Hurricane Michael hit the American state of Florida five years ago.
The major storm came with wind speed of 250 kilometers per hour.
It damaged many homes, boats, cars and trucks.
But Bonny Paulson's home in the coastal community of Mexico Beach only suffered minor damage to its roof.
That is because it was built to resist high winds and heavy rain.
While others left the area ahead of the storm, Paulson stayed behind.
"I wasn't nervous at all," she said.
Almost all the nearby homes were badly damaged.
Many were completely destroyed.
Now, home builders in hurricane-prone areas are building more homes like the one Paulson owns.
The new homes are built with recycled or advanced materials that reduce energy use.
Solar panels are fitted closely on the roof to prevent high winds from getting under.
And they are easier to heat and cool.
Deltec is the homebuilder that built Paulson's home.
The company says only one of nearly 1,400 homes it built has been badly damaged by a hurricane.
The homes, Deltec says, also use better material and equipment to reduce energy use.
Steve Linton is head of Deltec.
He said, "The real magic here is that we're doing both."
Other homebuilders are also developing neighborhoods that are both resistant to hurricanes and friendly to climate change.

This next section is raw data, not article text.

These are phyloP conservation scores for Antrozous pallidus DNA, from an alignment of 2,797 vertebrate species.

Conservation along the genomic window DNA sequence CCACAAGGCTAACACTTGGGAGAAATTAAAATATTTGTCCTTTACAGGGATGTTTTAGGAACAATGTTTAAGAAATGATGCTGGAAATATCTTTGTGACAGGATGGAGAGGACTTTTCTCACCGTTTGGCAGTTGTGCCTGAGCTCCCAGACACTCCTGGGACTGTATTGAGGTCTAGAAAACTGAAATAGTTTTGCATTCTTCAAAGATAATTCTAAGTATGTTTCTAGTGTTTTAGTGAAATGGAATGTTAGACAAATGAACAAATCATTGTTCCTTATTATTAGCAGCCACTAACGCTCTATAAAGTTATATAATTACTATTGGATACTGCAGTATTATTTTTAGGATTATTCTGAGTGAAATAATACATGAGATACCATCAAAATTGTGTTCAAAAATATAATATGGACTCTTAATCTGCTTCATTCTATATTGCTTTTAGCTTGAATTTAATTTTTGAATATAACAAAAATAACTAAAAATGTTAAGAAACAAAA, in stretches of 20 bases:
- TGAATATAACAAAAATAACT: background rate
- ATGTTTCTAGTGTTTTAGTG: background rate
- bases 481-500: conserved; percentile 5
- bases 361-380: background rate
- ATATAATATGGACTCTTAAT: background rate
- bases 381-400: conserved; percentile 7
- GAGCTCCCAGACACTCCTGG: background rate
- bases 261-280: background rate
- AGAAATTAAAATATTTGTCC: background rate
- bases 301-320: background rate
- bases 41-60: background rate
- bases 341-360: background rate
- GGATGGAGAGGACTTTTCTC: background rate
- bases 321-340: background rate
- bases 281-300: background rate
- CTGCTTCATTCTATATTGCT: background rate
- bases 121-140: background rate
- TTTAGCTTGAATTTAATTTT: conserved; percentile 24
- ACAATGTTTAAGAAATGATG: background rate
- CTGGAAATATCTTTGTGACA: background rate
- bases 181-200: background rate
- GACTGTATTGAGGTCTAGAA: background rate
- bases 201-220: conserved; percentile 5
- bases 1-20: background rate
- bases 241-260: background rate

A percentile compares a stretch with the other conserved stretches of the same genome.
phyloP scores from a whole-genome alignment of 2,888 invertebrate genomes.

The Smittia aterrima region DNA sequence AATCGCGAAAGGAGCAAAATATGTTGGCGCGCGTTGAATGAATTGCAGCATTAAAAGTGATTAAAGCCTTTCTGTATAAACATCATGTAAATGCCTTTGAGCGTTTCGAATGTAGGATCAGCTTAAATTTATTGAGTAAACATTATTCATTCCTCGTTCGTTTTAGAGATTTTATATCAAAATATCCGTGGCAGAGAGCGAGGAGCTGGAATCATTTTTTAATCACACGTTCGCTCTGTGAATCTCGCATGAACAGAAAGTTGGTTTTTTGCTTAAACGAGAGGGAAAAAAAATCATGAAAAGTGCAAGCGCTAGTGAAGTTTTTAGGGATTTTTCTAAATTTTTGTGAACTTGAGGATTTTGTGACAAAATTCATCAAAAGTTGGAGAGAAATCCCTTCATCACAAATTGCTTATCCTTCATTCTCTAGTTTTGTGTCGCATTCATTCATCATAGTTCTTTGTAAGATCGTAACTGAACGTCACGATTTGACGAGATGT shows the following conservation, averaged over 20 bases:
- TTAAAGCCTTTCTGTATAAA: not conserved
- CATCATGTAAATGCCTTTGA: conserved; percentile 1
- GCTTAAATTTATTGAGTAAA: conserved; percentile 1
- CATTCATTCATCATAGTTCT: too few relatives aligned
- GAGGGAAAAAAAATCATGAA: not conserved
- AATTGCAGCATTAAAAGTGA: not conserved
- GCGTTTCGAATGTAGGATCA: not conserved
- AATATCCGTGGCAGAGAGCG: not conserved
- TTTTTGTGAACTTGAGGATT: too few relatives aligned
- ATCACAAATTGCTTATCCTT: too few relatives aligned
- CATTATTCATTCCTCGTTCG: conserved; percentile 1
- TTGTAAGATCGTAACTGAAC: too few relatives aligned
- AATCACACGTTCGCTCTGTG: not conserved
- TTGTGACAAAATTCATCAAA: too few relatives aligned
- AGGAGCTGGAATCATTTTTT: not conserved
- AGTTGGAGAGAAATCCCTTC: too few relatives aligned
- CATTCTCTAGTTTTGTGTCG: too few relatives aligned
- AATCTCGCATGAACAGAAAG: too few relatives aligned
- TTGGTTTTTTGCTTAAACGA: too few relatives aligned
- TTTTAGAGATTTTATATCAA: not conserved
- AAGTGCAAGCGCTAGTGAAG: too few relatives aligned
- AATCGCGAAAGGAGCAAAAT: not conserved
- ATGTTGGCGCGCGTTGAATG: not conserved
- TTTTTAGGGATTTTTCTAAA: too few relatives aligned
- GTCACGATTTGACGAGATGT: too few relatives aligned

In Cortez, Florida, Pearl Homes has completed 26 homes and plans for 30 more by the end of next year in the Hunters Point neighborhood.
The homes are LEED-certified platinum, which is the highest rating for homes that use less energy.
The homes and roads are also built higher off the ground to avoid flooding.
Marshall Gobuty is the chief executive of Pearl Homes.
He said he wants the homes "to be so unlike everything else that goes on in Florida."
He said there are new homes nearby that are "underwater."
Paulson, the homeowner in Mexico Beach, said she did not want to live "day to day worried about (a storm)."
She said the new building materials also reduce the costs of energy needed to power her home.
She said she used to pay $250 a month for energy use in a different home.
Now her cost is about $32.
Babcock Ranch is another hurricane-resistant and climate change-friendly community in south Florida.
The community calls itself the first solar-powered town in the U.S.
The town has 680,000 solar panels to produce energy and uses large batteries to store it.
And the homes are built to deal with high winds and heavy rain.
In 2022, Hurricane Ian came through Babcock Ranch and left very little damage.
Syd Kitson started the town in 2006.
He said, "Unless you build in a very resilient way, you're just going to constantly be repairing or demolishing the home."
I'm Dan Friedell.